The war in Ukraine effects the Eurozone economy via three channels – confidence, trade and above all energy, which can pose significant headwinds to the post-Covid-19 recovery.
Europe’s energy dependence on Russia represents the key risk driver to the inflation and growth outlook. Despite the small share of energy products in total imports, Russia accounts for more than one-third of the value of imported natural gas in the Eurozone (Figure 2). And even though gas represents only about 10% of final energy consumption, gas prices have a material impact, which is amplified by the central role of gas in electricity price-setting in Europe.
In most countries, gas has become the marginal fuel in the energy sector. We estimate that a 30% increase of energy prices (oil & gas) will increase Eurozone headline inflation by 1pp and reduce growth by 0.5pp after
one year.

Figure 2: Share of energy products in total EU imports (%)
Figure 2: Share of energy products in total EU imports (%)
Sources: Eurostat, Refinitiv, Allianz Research

We assess the possible economic impact and corresponding impli-cations for the ECB’s monetary stance based on three scenarios  
(see Figures 3-5):

  • In our upside scenario (“Ceasefire”, 5% probability) , we assume that an uneasy truce allows for a return to the negotiating table in search of a diplomatic solution. As economic sanctions remain largely in place and uncertainty continues to run high, trade disruptions and elevated energy prices will still result in slightly higher inflation and lower growth compared to our forecast prior to the invasion of Ukraine.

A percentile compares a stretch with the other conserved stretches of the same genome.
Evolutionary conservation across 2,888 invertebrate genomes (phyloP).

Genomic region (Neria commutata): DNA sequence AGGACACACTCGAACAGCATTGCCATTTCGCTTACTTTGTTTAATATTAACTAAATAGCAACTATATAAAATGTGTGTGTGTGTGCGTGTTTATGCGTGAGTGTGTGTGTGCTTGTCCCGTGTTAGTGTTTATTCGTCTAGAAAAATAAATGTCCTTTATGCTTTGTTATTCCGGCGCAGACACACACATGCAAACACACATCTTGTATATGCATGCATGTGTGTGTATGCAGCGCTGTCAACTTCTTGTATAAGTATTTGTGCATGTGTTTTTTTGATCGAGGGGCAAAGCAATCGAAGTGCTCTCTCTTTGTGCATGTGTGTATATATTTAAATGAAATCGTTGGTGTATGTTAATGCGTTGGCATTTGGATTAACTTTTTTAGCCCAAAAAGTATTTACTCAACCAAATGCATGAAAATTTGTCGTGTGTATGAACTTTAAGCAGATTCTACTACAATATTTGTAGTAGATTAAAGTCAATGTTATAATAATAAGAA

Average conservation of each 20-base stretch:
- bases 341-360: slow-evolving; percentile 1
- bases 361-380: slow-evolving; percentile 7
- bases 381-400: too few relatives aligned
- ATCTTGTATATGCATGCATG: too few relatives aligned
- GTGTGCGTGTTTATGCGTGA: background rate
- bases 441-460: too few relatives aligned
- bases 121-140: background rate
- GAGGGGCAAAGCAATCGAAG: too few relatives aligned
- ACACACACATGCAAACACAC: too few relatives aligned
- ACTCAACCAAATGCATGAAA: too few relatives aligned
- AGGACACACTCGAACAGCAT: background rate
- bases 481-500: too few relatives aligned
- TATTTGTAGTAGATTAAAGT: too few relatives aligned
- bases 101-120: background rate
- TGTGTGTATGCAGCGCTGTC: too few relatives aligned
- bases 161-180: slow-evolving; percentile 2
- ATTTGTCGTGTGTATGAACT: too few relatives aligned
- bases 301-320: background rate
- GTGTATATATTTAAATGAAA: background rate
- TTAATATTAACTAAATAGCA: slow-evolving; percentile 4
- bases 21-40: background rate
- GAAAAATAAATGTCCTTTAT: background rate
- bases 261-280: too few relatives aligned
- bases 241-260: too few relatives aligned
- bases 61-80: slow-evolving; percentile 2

• In our baseline scenario (“Conflict Escalation”, 55% probability),
    we assume that the current crisis will continue to escalate, with
    capital flight intensifying FX pressures and corresponding capital controls (without Russian energy exports being materially affected).
    Rising energy prices will dampen aggregate demand in Europe (and to a lesser extent in the US)) and further push up inflation despite cushioning fiscal policy measures. For the Eurozone, we forecast inflation at 5.3% y/y in 2022 (1pp higher compared to our January forecast) and at 2.5% y/y for 2023, reflecting higher food and energy inflation as well as higher expected feed-through from elevated producer prices to core goods. Eurozone growth is expected to decelerate to +3.0% in 2022 (a downward correction of 0.8pp) and stabilize at +1.8% (-0.5pp) next year.

Figure 3: Eurozone - Real GDP scenarios

Figure 3: Eurozone - Real GDP scenarios
Sources: Refinitiv, Allianz Research
Figure 4: Eurozone - Inflation scenarios
(indexed, 2019=100)
 Figure 4: Eurozone - Inflation scenarios  (indexed, 2019=100)
Sources: Refinitiv, Allianz Research
  • In our adverse scenario (“Black-Out”, 35% probability), we assume that the exclusion of energy trade with Russia from sanctions no longer applies (or, with similar effect, Russia decides to reduce its oil and gas to the West). The sharp energy-related supply side shock could see the Eurozone drift towards stagflation, which will then morph into a recession in H2 2022 as aggregate demand adjusts to higher energy prices. Fiscal policy support would be stepped up in this situation but would not prevent rising credit impairments. Inflation would average at 6.3% y/y in 2022 and 4.0% y/y in 2023 while growth would decelerate to +2.2% y/y this year before a contraction sets in next year (-1.2% y/y).

Figure 5: Eurozone - ECB policy rate scenarios
Deposit rate, in %

Figure 5: Eurozone - ECB policy rate scenarios Deposit rate, in %
Sources: Refinitiv, Allianz Research